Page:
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Probate and swearing of oath- please explain(13 Posts)
The solicitor who is handling probate on my father's estate is applying for a grant of representation.
Just got an email from her stating " I should have the papers with you next week for signing/swearing." I'm assuming she means swearing the oath to obtain grant of representation?
Some context: I was also named executor and asked her to stand down so I could do it myself, she took 2 months to decide then refused. I have told her I am concerned about the huge rise in probate fees which is due to come in in May, I reckon we'll have to pay £4000 (fee is currently £150) and I am hoping she can get the papers in before May 1st to avoid those fees.
If she is executor shouldn't she be signing the papers? Getting them to me then sending back to her will incur further delays.
Thanks to anyone who can clarify this.
I think If you are joint executors you both need to swear the oath. You will both need to attend the probate registry and swear/affirm.
OK, that is interesting. I assumed I was not executor because despite being named so in the will, I have been pushed aside (as I see it in my more emotive moments!) and the solicitor is doing all the work (albeit i have had to produce the copious information, documentation etc required) and of course will be billing us handsomely. She's based in a different town, 4 hour round trip away and I'd have to take 1/2 a day off work, but if that's the law....
The executors are as named in the will. There is an option on the probate form (at least there was a year ago) for just one to apply, and the other(s) to be kept as back-ups effectively, but it sounds like she has listed you both.
Can I ask why you didnt just fill in the probate form yourself, even if she was listed as an executor? Since you are also one, there would have been nothing stopping you populating the form with the information, instead of passing the info to her? And she could have been listed as a 'back-up', thus you would have had control over sending the form off and signing before 1st May?
I can't understand people who name solicitors as executors, when there are close family who can do it. It is so straightforward, the hard bit is pulling all the info together, not filling in the form!!
Fortunately my DM named DB and I. We did both sign, even I though did all the leg work, as I didnt want him accusing me of doing it wrong in future. He has form for doing that.
We have named each other and both our DC when they reach 18.
Op - BBC are announcing that planned fee increases are being scrapped - not enough time to get legislation through before GE. So looks like you will only pay at current level and the rush for May 1st has disappeared.
Thanks Kath- I woke up to that news too. It's put a spring in my step!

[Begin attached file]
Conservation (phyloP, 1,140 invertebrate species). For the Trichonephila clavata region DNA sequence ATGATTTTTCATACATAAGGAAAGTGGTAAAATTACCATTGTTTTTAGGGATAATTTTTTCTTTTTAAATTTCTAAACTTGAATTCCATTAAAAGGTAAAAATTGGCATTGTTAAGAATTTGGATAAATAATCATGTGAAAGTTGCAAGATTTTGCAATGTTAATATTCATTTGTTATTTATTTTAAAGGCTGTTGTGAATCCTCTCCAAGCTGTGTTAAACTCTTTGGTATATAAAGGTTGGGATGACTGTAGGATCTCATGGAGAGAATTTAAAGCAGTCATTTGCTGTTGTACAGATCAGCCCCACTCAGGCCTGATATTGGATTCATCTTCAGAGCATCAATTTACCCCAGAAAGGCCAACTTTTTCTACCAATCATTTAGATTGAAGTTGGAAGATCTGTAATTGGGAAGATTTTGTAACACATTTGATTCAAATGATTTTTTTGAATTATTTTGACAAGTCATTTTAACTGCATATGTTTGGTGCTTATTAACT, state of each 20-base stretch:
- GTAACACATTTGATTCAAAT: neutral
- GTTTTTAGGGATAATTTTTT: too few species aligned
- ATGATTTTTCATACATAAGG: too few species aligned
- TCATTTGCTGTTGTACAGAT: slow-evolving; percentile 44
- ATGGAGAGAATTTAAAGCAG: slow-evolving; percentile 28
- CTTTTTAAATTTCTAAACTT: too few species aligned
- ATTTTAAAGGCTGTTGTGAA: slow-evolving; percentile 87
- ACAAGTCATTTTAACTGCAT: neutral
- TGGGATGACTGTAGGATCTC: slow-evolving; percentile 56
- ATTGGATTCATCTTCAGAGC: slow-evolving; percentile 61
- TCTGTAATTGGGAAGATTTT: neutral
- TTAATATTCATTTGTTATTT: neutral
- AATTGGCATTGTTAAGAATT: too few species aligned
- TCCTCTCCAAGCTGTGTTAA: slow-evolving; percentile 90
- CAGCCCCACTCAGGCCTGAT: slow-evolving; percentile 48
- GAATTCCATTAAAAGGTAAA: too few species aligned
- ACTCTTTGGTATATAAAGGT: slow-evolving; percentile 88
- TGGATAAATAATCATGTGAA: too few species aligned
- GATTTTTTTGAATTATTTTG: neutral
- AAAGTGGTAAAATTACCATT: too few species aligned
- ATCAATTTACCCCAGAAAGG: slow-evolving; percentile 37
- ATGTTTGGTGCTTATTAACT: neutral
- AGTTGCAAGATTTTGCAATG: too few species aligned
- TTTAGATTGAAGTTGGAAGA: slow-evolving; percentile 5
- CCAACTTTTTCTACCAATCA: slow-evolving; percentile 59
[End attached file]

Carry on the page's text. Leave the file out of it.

I agree re not putting a solicitor down as executor. When I write my will I'll put DH down, if he then wants to instruct a solicitor he can.
I'd only instruct a solicitor if I thought disputes between heirs were likely.
Just done the oath this morning myself, the whole process has been surprisingly straight forward actually but I guess it depends on size of estate and assets etc.
Good idea Kath re naming DC, I will be doing this too and put something somewhere with information to help them do it. No need for solicitor. Except where there is sibling issues perhaps...
As PP have stated, executors have to do this - you can sign away your rights if you wish but I've never heard of a solicitor (or a bank, for that matter) doing so when asked (which they are, frequently).
DH has done it numerous times, he's always one of the executors for his family Solicitors often charge a percentage of the estate for their services.
David - we re-wrote our wills 2 yrs ago, wanting to get rid of my DB as an executor if we all died together. We decided to stick with just SIL, but added DC if 18, as DS was months off turning 18 and DD is now a year off.
Even though we sometimes are together in the car, or plane when we go on summer holiday this year, the chance of us all dying together will diminish as they become more and more independent, so it made sense to put them as executors.
DS would also be joint guardian for DD if we both died before she turns 18 next year. Means they could stay in the family home, continue with studies, rather than her getting shipped off to SIL to live.
DavidBowie- were you sole executor or was there also a solicitor involved? My question is do you as non solicitor executor, co listed with a solicitor on the will, have to swear an oath if a solicitor has taken on the role of administering the will, or is it enough for the solicitor to do it on their own?
sorry op am no help to you - myself and DH are executors and we both had to swear the will this am.
HOwever the Probate helpline is good - I have called a few times, never had to wait for long and got to talk to someone fairly quickly.
My father's solicitor was a co-executor and let we children handle it instead ( I'm a solicitor anyway but not in this field). His solicitor agreed to step aside on request. I did not even have to press it. May be we were just lucky. My will names my children (all now adult) as joint executors. (2 are solicitors already anyway so they will have some idea about this stuff).
Thanks for your replies. The solicitor says via email "We are both executors so we both have to sign/swear papers".
One thing i will be doing is asking for an itemised bill at the end of all this. I was Power of Attorney for Dad's financial affairs for 5 years and would have been well able to do the probate application myself, but there you go.
Still pleased about the shelving of the probate fee increase. Swings and roundabouts!
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